For Christian Reconstructionists, neutrality of the sort advocated by John Rawls’s notion of “reasonable pluralism,” wherein public discourse must be framed in terms of neutral, agreed-upon values,19 is a theological and cosmological impossibility. According to Rushdoony and his followers, the entire world is under either divine or human control, and all political and social positions or institutions are therefore either advancing God’s cause or advancing its opposite, what Rushdoony identified as the cause of “humanism.” This meant that there could never be a true separation of church and state any more than there could be a secular state or public sphere.20 It was therefore up to a population to decide whether they would adhere to the higher order of divine will or the lower order of human purposes and plans.21 It is in view of his disavowal of neutrality that Rushdoony came to his “fundamental claim” that “religious toleration is un-Christian,”22 since tolerance ultimately amounted to ceding what might otherwise be Christian territory to humanist influence.
Rushdoony’s commitment to the ontological distinction between God and humans and between the saved and the damned also informed his concept of “sphere sovereignty,” which Rushdoony borrowed from the nineteenth-century Dutch theologian Abraham Kuyper. For Kuyper and for Rushdoony, sphere sovereignty “meant that every realm of human society—church, academia, et cetera—ought to be sovereign within its own sphere of influence, brooking government intrusion only to resolve disputes or in the case of one sphere’s failure to meet its social responsibilities.”23 Importantly, these spheres were not all seen as equal in their influence. In his exposition on Saint Paul’s injunction to pray for those in authority,24 Rushdoony points out that in offering these prayers the Christian operates from a position of superiority to which earthly rulers are ultimately beholden. As he puts it, in the biblical text “the king is treated as a needy soul, and the praying Christian as a higher power who intercedes with the Great King for him!”25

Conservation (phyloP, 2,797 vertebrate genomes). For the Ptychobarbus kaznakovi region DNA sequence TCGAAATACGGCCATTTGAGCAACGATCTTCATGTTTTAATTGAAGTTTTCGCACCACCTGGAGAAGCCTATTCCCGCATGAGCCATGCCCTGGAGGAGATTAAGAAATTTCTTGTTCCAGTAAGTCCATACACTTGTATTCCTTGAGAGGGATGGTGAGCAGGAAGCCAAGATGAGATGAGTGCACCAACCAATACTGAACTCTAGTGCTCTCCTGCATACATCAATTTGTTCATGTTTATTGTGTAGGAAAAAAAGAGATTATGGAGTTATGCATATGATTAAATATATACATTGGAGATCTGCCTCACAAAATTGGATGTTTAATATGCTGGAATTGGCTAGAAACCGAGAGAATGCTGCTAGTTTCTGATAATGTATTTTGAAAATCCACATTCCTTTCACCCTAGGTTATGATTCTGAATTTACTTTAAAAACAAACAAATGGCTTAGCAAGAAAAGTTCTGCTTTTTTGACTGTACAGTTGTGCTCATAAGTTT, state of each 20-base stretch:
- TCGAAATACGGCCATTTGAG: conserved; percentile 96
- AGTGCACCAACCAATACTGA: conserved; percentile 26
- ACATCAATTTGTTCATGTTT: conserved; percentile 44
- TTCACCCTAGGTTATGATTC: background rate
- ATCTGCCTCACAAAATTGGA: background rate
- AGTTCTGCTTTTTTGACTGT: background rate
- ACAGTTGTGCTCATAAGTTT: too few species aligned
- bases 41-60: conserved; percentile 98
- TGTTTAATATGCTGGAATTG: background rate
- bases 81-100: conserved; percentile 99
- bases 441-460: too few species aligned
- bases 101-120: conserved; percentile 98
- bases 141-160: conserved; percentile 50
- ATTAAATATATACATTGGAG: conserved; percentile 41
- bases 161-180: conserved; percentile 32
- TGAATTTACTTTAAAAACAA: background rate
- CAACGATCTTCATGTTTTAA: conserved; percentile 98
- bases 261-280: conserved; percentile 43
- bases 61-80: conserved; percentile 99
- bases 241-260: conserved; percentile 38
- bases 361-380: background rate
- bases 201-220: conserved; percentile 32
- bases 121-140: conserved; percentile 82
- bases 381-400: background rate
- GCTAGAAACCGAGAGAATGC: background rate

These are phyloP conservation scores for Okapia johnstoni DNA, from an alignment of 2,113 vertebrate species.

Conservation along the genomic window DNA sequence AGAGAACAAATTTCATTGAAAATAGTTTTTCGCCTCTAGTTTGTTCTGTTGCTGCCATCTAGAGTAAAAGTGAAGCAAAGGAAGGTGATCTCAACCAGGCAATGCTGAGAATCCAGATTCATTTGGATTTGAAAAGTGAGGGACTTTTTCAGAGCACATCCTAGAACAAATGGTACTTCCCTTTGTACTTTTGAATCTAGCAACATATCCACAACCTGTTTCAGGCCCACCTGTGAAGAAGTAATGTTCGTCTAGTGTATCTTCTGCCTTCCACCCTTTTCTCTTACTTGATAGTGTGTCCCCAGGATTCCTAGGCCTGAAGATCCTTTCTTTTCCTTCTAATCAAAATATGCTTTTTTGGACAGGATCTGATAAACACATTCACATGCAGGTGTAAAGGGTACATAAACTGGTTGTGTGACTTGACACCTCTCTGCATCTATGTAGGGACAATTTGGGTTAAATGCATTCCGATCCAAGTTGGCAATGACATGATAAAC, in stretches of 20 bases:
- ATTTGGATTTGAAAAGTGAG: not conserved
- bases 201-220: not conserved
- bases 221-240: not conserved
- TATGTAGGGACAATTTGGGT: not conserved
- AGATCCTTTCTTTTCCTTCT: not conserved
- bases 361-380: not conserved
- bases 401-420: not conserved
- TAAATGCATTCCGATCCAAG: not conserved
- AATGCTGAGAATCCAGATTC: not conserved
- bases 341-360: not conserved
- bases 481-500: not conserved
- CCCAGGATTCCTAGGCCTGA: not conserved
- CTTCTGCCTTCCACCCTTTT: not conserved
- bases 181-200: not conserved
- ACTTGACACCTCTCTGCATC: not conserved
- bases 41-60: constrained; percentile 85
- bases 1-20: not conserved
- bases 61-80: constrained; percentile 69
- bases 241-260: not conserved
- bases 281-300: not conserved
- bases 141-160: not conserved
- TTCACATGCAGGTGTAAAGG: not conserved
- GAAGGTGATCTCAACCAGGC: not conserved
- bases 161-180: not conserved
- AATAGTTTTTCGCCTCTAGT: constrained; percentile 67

Rushdoony’s ideas have been influential in American conservative Protestantism even though many contemporary Christians have never heard his name. While his role in shaping the ideology of the Moral Majority is clear,26 he ultimately disapproved of their methods. As a libertarian, Rushdoony was skeptical of Christian political activism, emphatic in his insistence that the government ought to have little or no control over the affairs of individuals and families. His vision of social transformation turned on the aggregate effect of personal or small-scale changes rather than on organized political interventions. “After personal self-government is brought into line with God’s law, then each family unit will adhere, and only then will broader social change begin, culminating in the peaceful implementation of God’s law by churches, schools, and a limited state, each in their respective spheres.”27 It is through this cumulative process that Christian Reconstruction aimed to expand the influence of Christianity—and by extension the “reign” of Jesus Christ—which is why it gets lumped together with other so-called “dominionist” theologies. Much of Christian Reconstructionism turns on a particular reading of Genesis 1:26–28, God’s command to Adam and Eve to “fill the earth and subdue it.” In view of this mandate, Rushdoony argued that “Christians can become ‘dominion men,’ who ‘take dominion’ over the planet and ‘reconstruct’ all of life according to Old Testament law.”28 A similar aim animates the New Apostolic Reformation, a movement that has also contributed considerably to political theological thought in Zambia.